- Format: Hardcover
- ISBN: 978-1-5261-3274-1
- Pages: 232
- Publisher: Manchester University Press
- Price: £20.00
- Published Date: June 2018
- BIC Category: Education, POLITICAL SCIENCE / General, EDUCATION / Philosophy & Social Aspects, Literature & literary studies / Literary theory, Higher & Further Education, Tertiary Education, Society & social sciences / Politics & government, Philosophy & Theory Of Education
The university is under threat. For forty years this indispensable democratic institution has been systematically betrayed by governments and the political class, who have redirected it from its proper social and cultural functions through a relentless programme of financialisation. Taking his cue from Julien Benda's classic polemical essay of 1927, Thomas Docherty exposes the forces behind modern university 'reform'. He demonstrates that the sector has been politicised and now works explicitly to advance a market-fundamentalist ideology that drives an ever-widening wedge between ordinary citizens and the privileged and wealthy. Against this, the intellectual and the university have an urgent duty to extend democracy and social justice. Looking to the future, Docherty concludes the book with seven hypotheses towards a manifesto and calls on intellectuals everywhere to assist in the survival of the species.
'Docherty's uncompromising account of how the University has been betrayed and diminished by the "totalitarianism of market fundamentalism" should be essential reading for anyone interested in the fate of higher education. He gives an impassioned and powerful defence of intellectual work and its significance. More, the book's intellectual depth and range - covering literature, philosophy, theory, history, art and popular culture - clearly demonstrates both the scholarly virtues for which he argues and his active dissent from complicity.'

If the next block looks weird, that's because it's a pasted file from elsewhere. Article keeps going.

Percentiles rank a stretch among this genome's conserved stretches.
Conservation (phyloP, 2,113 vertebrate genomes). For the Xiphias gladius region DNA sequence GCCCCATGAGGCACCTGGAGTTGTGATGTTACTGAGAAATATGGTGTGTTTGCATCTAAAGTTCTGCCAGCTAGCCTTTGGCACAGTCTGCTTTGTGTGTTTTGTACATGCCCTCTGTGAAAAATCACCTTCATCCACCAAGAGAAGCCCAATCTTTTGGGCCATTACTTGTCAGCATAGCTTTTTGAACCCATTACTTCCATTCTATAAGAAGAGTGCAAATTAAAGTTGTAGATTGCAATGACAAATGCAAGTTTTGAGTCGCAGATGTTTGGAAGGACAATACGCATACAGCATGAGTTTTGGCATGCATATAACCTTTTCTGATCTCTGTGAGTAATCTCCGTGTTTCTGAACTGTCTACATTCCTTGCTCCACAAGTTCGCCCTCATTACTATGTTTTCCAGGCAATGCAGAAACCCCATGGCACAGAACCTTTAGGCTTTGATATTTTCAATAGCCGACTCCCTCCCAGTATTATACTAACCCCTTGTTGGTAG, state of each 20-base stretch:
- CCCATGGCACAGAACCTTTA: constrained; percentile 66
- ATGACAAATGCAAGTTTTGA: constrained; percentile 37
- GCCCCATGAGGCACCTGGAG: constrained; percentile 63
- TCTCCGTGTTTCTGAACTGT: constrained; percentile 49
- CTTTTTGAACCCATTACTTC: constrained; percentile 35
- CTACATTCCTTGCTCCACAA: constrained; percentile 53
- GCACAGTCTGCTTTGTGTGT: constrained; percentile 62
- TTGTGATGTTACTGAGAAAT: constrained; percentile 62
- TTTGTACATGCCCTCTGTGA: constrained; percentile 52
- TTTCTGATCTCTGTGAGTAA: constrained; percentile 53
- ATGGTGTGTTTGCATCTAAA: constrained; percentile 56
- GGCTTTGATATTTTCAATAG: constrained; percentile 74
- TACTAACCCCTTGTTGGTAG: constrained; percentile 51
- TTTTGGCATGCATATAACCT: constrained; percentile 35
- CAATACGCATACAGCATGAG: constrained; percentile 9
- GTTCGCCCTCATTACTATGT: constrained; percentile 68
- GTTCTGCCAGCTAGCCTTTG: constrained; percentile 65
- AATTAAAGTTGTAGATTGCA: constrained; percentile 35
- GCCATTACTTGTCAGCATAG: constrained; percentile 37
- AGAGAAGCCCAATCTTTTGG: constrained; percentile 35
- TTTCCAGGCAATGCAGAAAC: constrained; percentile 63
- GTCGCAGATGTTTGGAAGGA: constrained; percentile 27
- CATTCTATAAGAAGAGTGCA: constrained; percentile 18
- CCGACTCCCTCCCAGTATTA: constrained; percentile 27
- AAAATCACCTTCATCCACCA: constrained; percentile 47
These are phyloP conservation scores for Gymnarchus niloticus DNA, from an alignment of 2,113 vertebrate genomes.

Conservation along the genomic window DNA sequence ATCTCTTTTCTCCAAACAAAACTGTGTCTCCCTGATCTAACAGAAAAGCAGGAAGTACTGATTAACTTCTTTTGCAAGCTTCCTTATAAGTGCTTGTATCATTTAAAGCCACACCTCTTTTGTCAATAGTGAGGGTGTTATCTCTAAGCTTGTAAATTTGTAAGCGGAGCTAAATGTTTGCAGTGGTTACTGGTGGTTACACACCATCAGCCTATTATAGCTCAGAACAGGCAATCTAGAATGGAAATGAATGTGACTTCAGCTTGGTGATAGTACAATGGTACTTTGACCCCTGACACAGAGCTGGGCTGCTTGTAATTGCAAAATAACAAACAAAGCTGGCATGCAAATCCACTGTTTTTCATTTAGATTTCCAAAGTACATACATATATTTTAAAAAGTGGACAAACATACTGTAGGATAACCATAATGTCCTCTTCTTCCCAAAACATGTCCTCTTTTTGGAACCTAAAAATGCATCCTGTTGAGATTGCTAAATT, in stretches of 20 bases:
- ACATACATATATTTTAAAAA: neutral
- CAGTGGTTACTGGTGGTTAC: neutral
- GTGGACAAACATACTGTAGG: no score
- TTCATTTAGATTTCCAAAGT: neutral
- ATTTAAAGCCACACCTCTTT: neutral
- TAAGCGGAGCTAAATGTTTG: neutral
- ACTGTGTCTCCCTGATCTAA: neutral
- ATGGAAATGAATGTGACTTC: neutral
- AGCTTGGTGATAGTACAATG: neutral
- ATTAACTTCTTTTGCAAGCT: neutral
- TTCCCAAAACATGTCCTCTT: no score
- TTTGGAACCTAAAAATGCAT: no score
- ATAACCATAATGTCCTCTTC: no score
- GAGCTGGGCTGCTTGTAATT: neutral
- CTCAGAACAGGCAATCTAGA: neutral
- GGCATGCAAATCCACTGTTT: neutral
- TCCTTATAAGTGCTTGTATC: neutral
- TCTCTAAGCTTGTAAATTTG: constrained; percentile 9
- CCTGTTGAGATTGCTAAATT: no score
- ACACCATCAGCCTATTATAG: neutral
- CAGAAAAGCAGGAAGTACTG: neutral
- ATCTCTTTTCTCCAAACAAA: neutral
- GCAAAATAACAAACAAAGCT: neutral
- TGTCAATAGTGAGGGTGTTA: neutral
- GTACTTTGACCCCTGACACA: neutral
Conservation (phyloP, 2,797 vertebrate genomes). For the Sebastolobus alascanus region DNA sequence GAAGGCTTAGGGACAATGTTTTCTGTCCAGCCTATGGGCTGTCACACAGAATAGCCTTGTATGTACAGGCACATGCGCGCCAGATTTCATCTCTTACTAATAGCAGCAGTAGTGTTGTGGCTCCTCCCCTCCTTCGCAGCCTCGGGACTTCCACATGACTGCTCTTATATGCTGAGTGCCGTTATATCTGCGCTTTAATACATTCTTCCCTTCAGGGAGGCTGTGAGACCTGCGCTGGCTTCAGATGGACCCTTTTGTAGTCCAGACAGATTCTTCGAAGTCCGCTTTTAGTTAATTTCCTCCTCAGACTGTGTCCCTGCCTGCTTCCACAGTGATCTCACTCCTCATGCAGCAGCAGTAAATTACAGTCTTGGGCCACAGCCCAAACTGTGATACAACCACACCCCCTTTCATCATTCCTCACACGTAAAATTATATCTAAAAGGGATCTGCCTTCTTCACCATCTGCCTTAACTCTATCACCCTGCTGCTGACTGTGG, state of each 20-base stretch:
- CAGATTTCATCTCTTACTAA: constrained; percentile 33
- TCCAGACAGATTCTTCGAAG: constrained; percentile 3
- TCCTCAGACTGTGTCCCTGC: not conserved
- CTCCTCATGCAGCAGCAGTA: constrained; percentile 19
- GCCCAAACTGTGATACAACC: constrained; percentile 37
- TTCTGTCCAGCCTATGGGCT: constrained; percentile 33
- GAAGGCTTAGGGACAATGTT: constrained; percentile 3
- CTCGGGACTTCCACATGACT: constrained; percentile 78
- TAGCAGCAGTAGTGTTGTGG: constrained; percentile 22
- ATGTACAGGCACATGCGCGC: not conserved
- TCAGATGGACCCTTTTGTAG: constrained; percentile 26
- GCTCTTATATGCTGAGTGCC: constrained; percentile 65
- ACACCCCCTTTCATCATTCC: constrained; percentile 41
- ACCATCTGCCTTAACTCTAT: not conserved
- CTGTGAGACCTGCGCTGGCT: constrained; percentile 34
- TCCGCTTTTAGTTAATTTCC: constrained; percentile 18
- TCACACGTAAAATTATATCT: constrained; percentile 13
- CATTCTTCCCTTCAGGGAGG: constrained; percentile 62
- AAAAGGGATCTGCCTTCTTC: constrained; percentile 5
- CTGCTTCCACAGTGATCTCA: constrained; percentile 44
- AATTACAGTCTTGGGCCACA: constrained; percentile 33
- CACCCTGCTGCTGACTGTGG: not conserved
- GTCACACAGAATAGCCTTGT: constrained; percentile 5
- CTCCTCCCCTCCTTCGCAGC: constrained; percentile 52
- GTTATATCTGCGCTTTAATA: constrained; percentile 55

Robert Eaglestone, Professor of Contemporary Literature and Thought, Royal Holloway, University of London
'Docherty's book is an elegant and powerful defence of the university as a space of free inquiry, a space that is increasingly circumscribed. Most worrying is academics' choice of a comfortable life and the rewards of office over the rigours and unease of the academic vocation. It will not be possible to complete a personal development performance review form with a clear conscience after reading this book.'
John Holmwood, Professor of Sociology, University of Nottingham
Part I: Betrayal
1 Private study
Part II: Crisis
2 Titles and entitlements: why 'university'?
3 The exceptional and the ordinary
4 Another brick in the wall
5 Inflation, democracy, and populism
Part III: Survival
6 Origins, originality, and the privileges of nature
7 Preliminary hypotheses towards a manifesto
Thomas Docherty is Professor of English and Comparative Literature at the University of Warwick